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Method and detection of phase and frequency modulation

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US4085367A
US4085367A US05749413 US74941376A US4085367A US 4085367 A US4085367 A US 4085367A US 05749413 US05749413 US 05749413 US 74941376 A US74941376 A US 74941376A US 4085367 A US4085367 A US 4085367A
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signal
frequency
phase
modulation
signals
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US05749413
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John Chamberlin Williams
William Braxton Sisco
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Lockheed Martin Corp
RCA Corp
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RCA Corp
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    • HELECTRICITY
    • H04ELECTRIC COMMUNICATION TECHNIQUE
    • H04LTRANSMISSION OF DIGITAL INFORMATION, e.g. TELEGRAPHIC COMMUNICATION
    • H04L27/00Modulated-carrier systems
    • H04L27/0012Modulated-carrier systems arrangements for identifying the type of modulation
    • HELECTRICITY
    • H04ELECTRIC COMMUNICATION TECHNIQUE
    • H04BTRANSMISSION
    • H04B14/00Transmission systems not characterised by the medium used for transmission
    • H04B14/002Transmission systems not characterised by the medium used for transmission characterised by the use of a carrier modulation

Abstract

There is disclosed a measurement and recording system having means for simultaneously displaying and recording the spectrum of a signal and the instantaneous phase of selected spectral components of the signal with respect to a local reference signal. Means are disclosed for displaying and recording the signal element lengths as a function of time. The system and method enables an analysis of digitally modulated signals of unknown modulation.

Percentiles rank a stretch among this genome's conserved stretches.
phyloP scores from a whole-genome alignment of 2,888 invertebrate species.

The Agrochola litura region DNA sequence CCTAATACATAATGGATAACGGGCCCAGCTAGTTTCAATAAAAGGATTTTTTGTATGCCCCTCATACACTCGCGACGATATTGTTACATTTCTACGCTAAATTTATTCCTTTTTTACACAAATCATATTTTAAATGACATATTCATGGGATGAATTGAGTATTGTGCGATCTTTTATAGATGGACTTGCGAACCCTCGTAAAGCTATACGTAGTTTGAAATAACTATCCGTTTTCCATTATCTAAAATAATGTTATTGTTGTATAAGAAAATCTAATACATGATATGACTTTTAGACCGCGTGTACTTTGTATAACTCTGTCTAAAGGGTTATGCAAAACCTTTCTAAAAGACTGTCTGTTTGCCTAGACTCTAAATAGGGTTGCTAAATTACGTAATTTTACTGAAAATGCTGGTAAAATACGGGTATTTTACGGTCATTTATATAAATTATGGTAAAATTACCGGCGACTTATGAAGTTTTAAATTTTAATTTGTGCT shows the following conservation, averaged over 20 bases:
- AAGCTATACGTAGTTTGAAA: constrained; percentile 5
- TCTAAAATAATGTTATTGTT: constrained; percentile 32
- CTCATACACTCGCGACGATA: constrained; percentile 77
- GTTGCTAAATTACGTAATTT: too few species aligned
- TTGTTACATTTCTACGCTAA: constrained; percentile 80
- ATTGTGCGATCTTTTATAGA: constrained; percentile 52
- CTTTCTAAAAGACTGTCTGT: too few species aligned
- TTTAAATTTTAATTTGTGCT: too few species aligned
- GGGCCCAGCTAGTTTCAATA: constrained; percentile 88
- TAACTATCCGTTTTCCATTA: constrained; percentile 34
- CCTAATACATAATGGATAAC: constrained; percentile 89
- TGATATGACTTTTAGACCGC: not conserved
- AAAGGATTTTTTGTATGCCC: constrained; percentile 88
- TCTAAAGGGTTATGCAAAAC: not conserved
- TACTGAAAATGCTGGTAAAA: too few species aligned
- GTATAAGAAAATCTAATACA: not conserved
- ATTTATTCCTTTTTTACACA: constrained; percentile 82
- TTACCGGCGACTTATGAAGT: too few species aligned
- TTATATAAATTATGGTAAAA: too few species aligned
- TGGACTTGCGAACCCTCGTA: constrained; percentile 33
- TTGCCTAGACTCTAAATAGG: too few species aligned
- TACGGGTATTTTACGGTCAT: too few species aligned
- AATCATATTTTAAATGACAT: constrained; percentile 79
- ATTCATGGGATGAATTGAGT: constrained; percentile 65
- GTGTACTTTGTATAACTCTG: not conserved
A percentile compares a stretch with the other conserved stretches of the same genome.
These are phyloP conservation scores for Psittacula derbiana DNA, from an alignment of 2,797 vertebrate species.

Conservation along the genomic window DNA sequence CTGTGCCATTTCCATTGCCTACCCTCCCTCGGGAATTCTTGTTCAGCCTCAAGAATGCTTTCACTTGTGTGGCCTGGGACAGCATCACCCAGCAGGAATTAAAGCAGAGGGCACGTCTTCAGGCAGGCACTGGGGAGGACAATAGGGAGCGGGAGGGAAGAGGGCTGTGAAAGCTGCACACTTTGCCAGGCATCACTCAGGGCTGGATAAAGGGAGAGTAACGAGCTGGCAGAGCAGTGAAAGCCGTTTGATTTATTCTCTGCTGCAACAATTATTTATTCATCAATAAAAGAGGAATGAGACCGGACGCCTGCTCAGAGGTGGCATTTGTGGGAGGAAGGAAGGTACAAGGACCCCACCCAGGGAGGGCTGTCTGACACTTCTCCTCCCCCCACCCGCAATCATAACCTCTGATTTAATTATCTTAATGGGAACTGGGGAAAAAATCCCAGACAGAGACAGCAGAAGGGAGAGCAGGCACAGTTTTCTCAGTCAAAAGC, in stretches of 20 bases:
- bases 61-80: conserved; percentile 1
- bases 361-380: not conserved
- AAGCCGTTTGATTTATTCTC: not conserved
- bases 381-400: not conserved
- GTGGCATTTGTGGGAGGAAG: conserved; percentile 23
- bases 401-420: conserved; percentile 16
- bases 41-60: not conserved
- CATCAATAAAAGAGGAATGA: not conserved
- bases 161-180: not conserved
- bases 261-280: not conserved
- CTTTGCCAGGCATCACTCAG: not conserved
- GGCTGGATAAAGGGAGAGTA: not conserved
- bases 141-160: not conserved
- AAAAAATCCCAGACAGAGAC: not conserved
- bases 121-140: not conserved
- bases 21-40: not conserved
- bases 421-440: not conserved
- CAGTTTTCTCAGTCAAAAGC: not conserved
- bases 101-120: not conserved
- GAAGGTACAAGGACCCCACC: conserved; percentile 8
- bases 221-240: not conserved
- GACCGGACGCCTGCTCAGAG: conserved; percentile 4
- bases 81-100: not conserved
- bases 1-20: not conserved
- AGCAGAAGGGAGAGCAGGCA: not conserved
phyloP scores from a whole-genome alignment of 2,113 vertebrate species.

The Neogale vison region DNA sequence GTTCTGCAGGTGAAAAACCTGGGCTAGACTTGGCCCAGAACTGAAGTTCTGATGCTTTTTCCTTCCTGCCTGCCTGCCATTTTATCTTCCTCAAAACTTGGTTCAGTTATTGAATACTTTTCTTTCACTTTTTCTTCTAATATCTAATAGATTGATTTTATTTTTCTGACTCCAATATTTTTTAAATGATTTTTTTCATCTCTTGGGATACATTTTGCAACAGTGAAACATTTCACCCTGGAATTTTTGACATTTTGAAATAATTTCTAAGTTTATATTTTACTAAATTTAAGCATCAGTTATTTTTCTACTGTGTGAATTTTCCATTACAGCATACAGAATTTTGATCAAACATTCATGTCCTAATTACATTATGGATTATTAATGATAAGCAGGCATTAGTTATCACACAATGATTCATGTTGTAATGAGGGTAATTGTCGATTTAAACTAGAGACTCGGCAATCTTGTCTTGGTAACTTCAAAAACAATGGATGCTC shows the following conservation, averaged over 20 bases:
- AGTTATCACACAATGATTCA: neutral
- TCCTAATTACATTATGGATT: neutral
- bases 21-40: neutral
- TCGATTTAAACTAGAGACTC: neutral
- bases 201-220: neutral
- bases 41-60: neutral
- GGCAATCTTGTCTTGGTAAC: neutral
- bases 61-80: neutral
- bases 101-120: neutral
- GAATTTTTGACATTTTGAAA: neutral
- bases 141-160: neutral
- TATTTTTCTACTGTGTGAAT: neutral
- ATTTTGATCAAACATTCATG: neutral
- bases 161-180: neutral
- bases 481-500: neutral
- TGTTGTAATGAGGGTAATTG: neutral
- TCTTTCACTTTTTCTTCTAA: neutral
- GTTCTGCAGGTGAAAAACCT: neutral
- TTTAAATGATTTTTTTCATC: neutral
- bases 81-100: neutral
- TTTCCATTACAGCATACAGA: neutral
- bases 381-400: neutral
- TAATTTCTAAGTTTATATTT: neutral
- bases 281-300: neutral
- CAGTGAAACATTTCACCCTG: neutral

The system also provides a means to detect faults in the system equipment that may be generating signals having undesirable variations in phase, frequency, or amplitude.

Description

The invention herein described was made in the course of contract F30602-74-C-0216 with the Department of the Air Force.

BACKGROUND OF THE INVENTION Field of the Invention

Under favorable conditions of radio propagation where a signal does not undergo prohibitive distortions, using modulation superimposed on normally modulated signals is known. These favorable transmission conditions include high frequency line-of-sight, medium frequency groundwave, and low and very low frequency skywave. Phase and frequency modulations superimposed on normal modulations such as frequency shift keying (FSK), phase shift keying (PSK), on-off keying (OOK), other types of binary, M-ary and CW signals may be used: a. to increase the commumication capacity; b. to conceal a message; c. to synchronize bits and characters.

In addition, time modulation could be superimposed, as in a variation of the element lengths used in the OOK signalling. Time modulation consists of varying the length of a baud or a bit. Such time modulation could be superimposed on any other modulation to increase the bit rate or conceal the time modulation by changing the length of the bit by a slight amount - i.e., several different symbols would be generated by several different changes in bit length.

U.S. Pat. No. 2,692,330 issued on Oct. 19, 1954, to L. R. Kahn discloses a noise reduction system wherein phase modulation (PM) signals are superimposed on frequency shift keyed (FSK) signals. See also U.S. Pat. No. 3,916,313 issued Oct. 28, 1975, to R. B. Lowry, disclosing a PSK/FSK spread spectrum modulation/demodulation system.

It can be shown that the a particular complex signal spectrum can be generated by any one of a plurality of modulation types. However, the manner of detecting, demodulating, or analyzing such a complex signal spectrum without a priori knowledge of the modulation has heretofore not been known.